Last time out I presented some statistics on foals by A.P. Indy himself versus foals of Storm Cat himself among sales foals of 2003-2007. The former was considerably better than the latter.
Another sire from that time period with very good racing results from his sales foals was Distorted Humor. His first crop arrived in 2000 and included Funny Cide, winner of the 2003 Kentucky Derby and Preakness Stakes and champion three-year-old. Funny Cide sold for $22,000 as a yearling in 2001, when Distorted Humor’s 32 yearlings sold for an average of $36,653 and a median of $21,000.
In 2003, after Funny Cide had won the Derby and Preakness, Distorted Humor’s 38 yearlings sold for an average of $103,684 and a median of $45,000. By 2007, those numbers had grown considerably, to 49 yearlings sold for an average of $394,163 and a median of $300,000.
All told, Distorted Humor had 332 sales foals of 2003-2007 (including weanlings and two-year-olds as well as yearlings). They were not cheap (especially in the latter years), selling for a maverage of 412.03 (compared to the overall maverage of 163.11) and a Price Index of 2.53 (1.00 being average).
Funny Cide is not included in this group, having sold in 2001. Neither is 2011 BC Classic winner Drosselmeyer, who sold for $600,000 as a yearling in 2008. The two best stakes winners for Distorted Humor among these 332 sales foals were Hystericalady (4,591 Performance Points) and Any Given Saturday (2,184).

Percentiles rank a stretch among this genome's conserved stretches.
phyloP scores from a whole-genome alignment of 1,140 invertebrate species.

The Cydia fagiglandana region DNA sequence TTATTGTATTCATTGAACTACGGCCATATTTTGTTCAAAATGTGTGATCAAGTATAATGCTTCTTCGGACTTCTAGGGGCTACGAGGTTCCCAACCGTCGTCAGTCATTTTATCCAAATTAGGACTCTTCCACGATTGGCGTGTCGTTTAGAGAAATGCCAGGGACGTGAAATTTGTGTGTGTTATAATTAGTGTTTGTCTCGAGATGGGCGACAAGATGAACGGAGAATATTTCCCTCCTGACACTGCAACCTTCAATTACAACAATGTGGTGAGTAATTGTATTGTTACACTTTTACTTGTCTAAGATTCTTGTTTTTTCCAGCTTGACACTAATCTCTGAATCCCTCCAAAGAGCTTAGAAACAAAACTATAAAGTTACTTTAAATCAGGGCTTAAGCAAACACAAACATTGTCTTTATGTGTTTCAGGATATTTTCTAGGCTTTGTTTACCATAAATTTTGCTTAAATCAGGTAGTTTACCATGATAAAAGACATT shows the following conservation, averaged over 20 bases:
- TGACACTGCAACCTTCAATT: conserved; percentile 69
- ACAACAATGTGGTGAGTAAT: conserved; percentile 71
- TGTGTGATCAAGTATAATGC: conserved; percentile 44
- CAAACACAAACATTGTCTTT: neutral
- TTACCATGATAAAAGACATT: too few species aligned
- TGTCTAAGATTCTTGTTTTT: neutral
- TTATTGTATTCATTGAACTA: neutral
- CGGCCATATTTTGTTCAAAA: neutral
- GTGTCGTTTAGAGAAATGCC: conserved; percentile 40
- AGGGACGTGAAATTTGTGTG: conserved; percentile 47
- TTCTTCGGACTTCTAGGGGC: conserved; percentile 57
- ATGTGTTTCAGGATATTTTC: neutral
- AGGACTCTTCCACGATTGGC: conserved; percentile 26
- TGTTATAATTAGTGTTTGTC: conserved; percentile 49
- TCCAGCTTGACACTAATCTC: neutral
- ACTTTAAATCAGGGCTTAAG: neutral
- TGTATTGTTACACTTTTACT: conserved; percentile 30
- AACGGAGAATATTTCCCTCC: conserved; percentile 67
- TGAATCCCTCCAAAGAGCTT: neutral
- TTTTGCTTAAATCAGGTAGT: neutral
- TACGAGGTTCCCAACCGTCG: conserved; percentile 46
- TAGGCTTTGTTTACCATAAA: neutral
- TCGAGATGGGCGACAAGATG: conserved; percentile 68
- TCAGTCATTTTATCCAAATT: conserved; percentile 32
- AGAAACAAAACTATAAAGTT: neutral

Hystericalady was out of Sacramentada, a Chilean-bred mare by Northair, and sold for $100,000 as a weanling in 2003 and for $125,000 as a yearling in 2004. Any Given Saturday was out of Weekend in Indy, by A.P. Indy, and sold for $1,100,000 as a yearling in 2005.
Included among these 332 foals were 30 stakes winners (9.04%, well above the overall average of 3.39%). And those 30 stakes winners were pretty good collectively, with an average of 678 Performance Points apiece (above the overall average of 608). These 332 foals had a PPI (result) of 2.97, compared to their Price Index of 2.53.
So they sold for prices about 153% above average and achieved results about 197% above average. Any time you outperform your prices, you are doing very well. These results look particularly good compared to those of the 140 foals by Storm Cat himself (Price Index of 5.17 and PPI of only 2.27).